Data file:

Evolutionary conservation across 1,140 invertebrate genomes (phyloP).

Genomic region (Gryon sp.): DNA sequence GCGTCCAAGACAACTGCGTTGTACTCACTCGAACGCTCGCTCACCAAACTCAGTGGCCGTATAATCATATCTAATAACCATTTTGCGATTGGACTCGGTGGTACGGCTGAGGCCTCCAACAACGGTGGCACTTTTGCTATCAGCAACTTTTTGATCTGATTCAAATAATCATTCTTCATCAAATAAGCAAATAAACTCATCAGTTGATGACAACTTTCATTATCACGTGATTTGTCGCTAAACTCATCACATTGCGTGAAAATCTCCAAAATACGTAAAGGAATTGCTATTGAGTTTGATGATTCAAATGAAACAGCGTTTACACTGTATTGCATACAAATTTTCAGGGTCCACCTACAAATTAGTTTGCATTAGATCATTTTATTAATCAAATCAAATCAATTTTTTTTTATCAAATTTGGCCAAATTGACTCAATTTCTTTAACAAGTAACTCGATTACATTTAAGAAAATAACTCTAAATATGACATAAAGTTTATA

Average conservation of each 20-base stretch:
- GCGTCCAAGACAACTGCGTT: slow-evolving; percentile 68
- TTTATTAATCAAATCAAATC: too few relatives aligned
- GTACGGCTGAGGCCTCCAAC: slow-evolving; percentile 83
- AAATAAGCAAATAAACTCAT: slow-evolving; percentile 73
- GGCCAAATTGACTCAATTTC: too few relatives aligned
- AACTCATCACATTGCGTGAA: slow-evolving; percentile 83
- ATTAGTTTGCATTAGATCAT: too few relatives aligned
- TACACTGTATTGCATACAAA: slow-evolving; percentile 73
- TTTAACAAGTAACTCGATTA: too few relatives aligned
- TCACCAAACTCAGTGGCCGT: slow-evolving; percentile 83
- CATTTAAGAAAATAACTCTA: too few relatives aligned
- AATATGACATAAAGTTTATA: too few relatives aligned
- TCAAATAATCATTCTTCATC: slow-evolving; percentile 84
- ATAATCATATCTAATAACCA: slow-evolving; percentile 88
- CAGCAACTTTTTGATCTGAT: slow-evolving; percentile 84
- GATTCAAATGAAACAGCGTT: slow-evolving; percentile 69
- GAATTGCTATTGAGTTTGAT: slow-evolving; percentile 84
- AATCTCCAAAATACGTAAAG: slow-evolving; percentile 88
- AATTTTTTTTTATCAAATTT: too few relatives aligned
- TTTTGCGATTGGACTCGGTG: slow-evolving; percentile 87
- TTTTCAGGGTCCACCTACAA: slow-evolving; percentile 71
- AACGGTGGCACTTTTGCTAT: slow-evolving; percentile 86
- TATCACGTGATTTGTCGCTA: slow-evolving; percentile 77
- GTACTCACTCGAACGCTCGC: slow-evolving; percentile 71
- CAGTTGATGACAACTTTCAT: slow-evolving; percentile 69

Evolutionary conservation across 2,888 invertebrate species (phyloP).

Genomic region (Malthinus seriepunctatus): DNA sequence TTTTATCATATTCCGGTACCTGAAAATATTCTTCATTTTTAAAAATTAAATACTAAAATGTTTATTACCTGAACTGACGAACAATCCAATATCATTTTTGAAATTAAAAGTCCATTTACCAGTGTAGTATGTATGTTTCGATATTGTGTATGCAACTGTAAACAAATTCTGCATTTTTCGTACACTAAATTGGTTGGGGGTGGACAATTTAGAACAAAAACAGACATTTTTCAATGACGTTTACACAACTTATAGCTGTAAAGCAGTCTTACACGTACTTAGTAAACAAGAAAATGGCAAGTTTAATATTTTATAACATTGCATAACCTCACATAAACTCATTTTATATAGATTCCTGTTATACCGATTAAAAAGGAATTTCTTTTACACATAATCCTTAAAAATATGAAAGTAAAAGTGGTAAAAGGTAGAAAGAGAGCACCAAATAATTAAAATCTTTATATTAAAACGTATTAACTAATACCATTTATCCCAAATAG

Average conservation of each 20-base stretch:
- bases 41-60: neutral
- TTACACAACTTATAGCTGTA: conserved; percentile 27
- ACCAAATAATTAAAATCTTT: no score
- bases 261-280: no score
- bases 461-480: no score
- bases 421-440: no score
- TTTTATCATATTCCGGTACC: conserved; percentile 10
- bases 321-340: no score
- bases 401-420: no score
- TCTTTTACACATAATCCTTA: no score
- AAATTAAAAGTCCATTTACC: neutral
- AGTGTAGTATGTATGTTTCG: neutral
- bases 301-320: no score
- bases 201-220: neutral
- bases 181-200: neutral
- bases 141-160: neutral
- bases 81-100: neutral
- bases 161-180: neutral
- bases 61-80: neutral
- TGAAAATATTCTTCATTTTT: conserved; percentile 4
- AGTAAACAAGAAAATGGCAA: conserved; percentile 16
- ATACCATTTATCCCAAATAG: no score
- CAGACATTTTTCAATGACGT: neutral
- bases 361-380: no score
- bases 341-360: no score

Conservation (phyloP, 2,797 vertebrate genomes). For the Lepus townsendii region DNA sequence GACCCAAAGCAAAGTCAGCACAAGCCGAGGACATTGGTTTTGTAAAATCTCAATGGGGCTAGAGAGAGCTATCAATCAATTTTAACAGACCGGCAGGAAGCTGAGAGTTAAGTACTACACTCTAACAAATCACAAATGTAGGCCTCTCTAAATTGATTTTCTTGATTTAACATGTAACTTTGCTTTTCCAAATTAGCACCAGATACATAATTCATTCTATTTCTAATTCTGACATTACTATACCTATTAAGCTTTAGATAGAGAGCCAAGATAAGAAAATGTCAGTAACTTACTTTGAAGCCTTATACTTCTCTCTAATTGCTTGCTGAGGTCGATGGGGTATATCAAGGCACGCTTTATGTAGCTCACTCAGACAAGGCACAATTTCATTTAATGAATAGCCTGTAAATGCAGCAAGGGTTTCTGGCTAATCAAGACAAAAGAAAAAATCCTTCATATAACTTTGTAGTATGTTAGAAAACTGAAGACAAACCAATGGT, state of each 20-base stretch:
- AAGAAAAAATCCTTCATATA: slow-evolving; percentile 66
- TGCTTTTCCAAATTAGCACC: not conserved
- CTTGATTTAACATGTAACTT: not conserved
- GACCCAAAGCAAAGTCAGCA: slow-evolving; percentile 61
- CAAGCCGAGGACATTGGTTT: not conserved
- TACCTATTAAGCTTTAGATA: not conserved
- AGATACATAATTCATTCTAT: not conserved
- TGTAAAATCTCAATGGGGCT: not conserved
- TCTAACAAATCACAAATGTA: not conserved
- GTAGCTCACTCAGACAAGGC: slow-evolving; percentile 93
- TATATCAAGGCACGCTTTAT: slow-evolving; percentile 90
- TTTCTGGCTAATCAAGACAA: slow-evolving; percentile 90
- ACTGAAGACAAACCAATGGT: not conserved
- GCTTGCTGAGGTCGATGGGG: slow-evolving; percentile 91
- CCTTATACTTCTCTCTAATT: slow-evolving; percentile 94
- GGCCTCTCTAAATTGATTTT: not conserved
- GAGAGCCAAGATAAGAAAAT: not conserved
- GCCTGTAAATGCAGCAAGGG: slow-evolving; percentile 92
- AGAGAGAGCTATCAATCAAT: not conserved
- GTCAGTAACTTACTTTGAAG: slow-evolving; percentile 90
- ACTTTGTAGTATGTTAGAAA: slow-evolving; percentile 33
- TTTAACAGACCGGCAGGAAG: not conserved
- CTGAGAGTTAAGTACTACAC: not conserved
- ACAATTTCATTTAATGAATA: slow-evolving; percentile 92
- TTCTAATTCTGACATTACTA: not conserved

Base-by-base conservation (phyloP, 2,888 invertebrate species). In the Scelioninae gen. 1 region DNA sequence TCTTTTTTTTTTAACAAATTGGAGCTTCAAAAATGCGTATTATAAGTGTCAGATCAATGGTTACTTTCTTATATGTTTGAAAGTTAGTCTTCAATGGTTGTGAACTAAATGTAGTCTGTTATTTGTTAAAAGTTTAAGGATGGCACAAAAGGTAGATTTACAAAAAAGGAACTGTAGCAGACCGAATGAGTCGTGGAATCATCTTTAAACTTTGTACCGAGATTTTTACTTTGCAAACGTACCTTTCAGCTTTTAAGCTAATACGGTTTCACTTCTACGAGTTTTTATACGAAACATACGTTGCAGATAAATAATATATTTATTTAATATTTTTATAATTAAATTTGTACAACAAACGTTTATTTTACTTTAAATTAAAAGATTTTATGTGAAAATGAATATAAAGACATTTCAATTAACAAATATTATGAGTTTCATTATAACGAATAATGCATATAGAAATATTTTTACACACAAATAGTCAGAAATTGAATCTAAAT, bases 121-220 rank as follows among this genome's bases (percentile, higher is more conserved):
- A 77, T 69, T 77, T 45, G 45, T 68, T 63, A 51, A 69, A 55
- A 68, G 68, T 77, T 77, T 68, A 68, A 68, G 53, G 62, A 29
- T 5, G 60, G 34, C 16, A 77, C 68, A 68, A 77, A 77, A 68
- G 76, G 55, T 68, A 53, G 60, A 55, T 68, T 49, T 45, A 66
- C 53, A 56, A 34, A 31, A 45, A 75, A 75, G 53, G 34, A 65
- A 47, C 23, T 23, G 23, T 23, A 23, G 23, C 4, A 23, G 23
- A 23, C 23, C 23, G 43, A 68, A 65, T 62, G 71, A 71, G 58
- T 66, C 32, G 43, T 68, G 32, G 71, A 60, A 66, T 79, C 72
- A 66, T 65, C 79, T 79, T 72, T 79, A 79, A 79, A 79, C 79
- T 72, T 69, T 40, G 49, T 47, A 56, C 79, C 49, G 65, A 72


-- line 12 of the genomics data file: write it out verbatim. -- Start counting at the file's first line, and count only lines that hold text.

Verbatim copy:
- TTTAACAAGTAACTCGATTA: too few relatives aligned